Domestic and international buyout funds are increasingly active in the Irish market. There has been consistent speculation over the last few years that a greater number of public-to-private transactions would occur, given the relative illiquidity of small and mid-capitalisation stocks on the Irish Stock Exchange. However, until 2002, the increase in transactional activity in this area, which many saw as inevitable, never really materialised.
This year things have changed dramatically. The recent public-to-private acquisitions of Smurfit (backed by Madison Dearborn) and Green Property have now been followed by other announcements by Irish listed companies of actual or potential management bids. These companies include Riverdeep, Alphyra and (very recently) Conduit. Interestingly, these three are all operating, to a greater or lesser extent, in the ICT sector. The damage that has been done to stock valuations in these sectors has of course been extensive, which has no doubt encouraged management teams to look to take these companies private.
On the private company side, there has also been a very real increase in activity levels, giving rise to healthy levels of venture investment activity.
The table, which is taken from the report, illustrates the change in buyout activity so far as domestic venture capitalists are concerned (the report encompasses venture capital activity of Irish venture capitalists only).
As the table illustrates, the historic level of buyout activity was quite small, representing less than 3 per cent of the companies receiving funds (and 13.95 per cent of the total amount invested by Irish venture funds) in 2001. Undoubtedly, when the 2002 statistics are published, buyouts will comprise a substantially greater proportion of the total amounts invested in Irish companies by Irish venture capitalists.
Globalisation is likely to assist the flow of capital in the Irish private equity market. In recent years, not only have US legal and commercial practices in the private equity market become commonplace in the Irish market, but so have US venture funds.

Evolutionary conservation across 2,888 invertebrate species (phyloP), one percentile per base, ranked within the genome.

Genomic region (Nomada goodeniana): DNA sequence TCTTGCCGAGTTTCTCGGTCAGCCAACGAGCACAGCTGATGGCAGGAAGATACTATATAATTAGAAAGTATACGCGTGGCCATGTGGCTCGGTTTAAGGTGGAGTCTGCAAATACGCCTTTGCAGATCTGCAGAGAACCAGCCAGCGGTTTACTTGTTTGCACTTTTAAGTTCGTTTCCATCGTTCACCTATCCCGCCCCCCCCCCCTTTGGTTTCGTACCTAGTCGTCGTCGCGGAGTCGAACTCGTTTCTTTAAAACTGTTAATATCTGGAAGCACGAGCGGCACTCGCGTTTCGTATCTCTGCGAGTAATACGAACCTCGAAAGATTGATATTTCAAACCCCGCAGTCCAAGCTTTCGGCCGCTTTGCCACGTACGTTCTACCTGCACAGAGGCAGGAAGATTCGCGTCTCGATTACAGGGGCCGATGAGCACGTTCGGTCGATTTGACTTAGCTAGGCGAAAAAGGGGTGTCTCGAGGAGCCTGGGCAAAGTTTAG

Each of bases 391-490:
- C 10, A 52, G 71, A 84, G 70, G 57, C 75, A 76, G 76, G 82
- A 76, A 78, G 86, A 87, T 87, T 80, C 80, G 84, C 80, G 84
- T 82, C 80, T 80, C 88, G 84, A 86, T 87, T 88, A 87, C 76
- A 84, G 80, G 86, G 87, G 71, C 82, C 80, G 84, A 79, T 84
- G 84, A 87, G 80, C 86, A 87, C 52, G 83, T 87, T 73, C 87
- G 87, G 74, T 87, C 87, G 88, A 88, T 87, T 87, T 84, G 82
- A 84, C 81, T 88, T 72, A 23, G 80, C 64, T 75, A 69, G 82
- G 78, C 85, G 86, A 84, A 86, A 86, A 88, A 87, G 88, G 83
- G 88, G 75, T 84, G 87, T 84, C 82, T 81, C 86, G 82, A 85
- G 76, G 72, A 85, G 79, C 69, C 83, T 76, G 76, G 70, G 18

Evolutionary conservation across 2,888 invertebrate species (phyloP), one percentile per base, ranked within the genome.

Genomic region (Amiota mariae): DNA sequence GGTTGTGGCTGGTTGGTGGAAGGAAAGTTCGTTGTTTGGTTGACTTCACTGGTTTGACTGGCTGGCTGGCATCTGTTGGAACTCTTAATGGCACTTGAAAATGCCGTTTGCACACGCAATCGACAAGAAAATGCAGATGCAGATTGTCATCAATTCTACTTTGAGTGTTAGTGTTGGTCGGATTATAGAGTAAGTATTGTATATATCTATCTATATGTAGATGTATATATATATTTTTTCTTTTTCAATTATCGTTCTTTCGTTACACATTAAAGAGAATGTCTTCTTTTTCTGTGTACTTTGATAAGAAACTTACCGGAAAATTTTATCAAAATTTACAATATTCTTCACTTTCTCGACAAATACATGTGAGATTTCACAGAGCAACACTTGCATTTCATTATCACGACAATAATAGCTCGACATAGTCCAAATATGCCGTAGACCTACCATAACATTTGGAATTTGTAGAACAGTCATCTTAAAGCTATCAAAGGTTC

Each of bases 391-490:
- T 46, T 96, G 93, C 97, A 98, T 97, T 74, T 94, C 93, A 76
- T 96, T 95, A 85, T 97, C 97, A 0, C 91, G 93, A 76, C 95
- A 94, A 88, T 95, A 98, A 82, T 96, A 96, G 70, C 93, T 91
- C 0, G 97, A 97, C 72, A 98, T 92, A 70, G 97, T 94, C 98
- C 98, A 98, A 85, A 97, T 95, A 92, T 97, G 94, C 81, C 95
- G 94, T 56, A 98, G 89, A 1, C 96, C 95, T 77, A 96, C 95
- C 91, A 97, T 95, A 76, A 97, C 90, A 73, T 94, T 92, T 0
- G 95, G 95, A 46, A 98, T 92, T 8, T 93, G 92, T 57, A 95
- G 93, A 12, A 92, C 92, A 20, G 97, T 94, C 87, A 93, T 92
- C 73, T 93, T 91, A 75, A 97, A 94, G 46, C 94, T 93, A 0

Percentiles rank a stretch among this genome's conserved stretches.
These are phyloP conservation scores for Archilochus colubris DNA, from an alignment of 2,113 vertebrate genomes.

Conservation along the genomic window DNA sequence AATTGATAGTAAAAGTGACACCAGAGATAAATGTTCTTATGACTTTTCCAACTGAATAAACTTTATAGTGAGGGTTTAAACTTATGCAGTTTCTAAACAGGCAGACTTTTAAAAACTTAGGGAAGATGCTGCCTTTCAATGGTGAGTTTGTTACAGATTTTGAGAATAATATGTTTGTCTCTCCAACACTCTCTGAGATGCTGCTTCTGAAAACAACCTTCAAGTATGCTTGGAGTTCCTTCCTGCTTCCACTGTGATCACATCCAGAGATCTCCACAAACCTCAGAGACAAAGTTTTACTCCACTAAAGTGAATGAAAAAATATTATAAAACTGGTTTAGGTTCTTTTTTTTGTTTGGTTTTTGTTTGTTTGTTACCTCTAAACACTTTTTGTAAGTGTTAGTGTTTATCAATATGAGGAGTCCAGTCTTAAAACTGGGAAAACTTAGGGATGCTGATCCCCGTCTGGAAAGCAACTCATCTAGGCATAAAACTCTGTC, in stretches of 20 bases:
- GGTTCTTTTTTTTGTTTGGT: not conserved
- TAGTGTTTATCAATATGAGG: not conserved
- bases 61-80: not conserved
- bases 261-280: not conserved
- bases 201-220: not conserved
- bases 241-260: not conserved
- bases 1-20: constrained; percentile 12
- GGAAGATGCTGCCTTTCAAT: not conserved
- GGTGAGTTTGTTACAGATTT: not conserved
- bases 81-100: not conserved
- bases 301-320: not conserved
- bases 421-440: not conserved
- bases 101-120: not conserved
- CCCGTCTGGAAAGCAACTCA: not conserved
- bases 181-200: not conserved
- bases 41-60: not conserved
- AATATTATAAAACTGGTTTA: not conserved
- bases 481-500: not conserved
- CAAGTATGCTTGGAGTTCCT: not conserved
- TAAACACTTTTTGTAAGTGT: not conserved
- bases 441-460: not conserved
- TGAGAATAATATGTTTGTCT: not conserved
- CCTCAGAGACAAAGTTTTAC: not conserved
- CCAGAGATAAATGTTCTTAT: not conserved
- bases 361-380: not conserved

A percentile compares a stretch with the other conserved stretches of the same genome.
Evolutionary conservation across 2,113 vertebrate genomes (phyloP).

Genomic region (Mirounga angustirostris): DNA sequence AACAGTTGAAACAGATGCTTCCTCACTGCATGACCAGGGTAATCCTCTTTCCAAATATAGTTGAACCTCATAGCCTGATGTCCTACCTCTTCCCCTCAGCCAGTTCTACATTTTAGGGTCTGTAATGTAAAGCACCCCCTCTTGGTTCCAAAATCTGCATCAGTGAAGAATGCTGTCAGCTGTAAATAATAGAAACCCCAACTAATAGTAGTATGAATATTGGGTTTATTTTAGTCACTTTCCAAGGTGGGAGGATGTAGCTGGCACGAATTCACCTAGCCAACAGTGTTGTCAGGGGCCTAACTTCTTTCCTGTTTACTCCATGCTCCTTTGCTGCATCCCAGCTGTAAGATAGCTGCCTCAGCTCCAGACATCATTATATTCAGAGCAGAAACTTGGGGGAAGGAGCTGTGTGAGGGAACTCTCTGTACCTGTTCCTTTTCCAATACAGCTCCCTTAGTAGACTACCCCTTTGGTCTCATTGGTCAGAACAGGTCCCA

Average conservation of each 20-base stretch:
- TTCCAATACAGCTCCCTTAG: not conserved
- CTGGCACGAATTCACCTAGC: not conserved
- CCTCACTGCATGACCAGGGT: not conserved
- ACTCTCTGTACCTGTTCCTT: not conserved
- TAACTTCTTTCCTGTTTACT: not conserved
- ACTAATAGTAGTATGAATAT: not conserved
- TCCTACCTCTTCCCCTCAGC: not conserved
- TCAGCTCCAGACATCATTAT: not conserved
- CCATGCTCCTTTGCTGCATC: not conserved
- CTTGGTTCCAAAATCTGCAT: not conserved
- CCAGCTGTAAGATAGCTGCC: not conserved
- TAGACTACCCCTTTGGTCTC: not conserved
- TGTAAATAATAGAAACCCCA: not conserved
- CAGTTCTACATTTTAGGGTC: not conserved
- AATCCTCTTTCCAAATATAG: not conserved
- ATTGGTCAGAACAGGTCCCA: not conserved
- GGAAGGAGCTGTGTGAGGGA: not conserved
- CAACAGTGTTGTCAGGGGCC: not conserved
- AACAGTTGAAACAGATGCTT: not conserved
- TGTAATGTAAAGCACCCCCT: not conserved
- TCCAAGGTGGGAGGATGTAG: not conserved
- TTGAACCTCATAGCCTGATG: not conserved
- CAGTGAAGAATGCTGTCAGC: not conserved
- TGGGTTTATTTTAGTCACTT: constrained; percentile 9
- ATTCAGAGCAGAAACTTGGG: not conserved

Many of the leading US funds, having established a presence in London, are spending considerable time in the Irish market seeking out investment opportunities. The international venture capitalists (whether UK, US or otherwise) that do not spend time in Ireland have nevertheless developed strong links with Irish corporate finance houses. Thus, where a suitable investment opportunity arises, it is likely to find its way to the desk of a suitable investor. Indeed, the Irish venture capital industry received a significant vote of confidence when 3i established an office in Dublin in 2001.
Co-investment by international venture funds with local venture capitalists has also become quite common. This is particularly so in the ICT sector. For example, Amadeus and leading Irish technology venture fund Trinity Venture Capital co-invested in one of the stars of the Irish ICT sector, Network 365.
International venture funds’ increased focus on the Irish market seems in recent times to have been matched by a decreased interest on the part of Irish venture funds to look internationally for investment opportunities. Interestingly, in 1999 and 2000, 7.85 and 7.6 per cent respectively of companies invested in by Irish venture capitalists were outside the island of Ireland. This dropped quite significantly to 3.7 per cent in 2001 – less than half of the totals for each of the previous two years.
Corporate activity – in particular buyout activity – in the Irish market has increased substantially in the last quarter. It seems that sellers’ valuation expectations have realigned to a level that provides buyers (and specifically venture capitalists) with opportunities they consider to be well priced. This has led to a significant increase in corporate work for Irish lawyers generally, and in particular private equity work.
As a proportion of overall M&A activity, buyout transactions are undoubtedly on the increase, and this is likely to continue for the foreseeable future.
So far as the ICT sector is concerned, most of the pain has been suffered and venture investors are now increasingly investing in quality companies with a proven management team and a clear and visible strategy for profitability (or increased profitability).
Andrew Doyle is a partner in the corporate department at Matheson Ormsby Prentice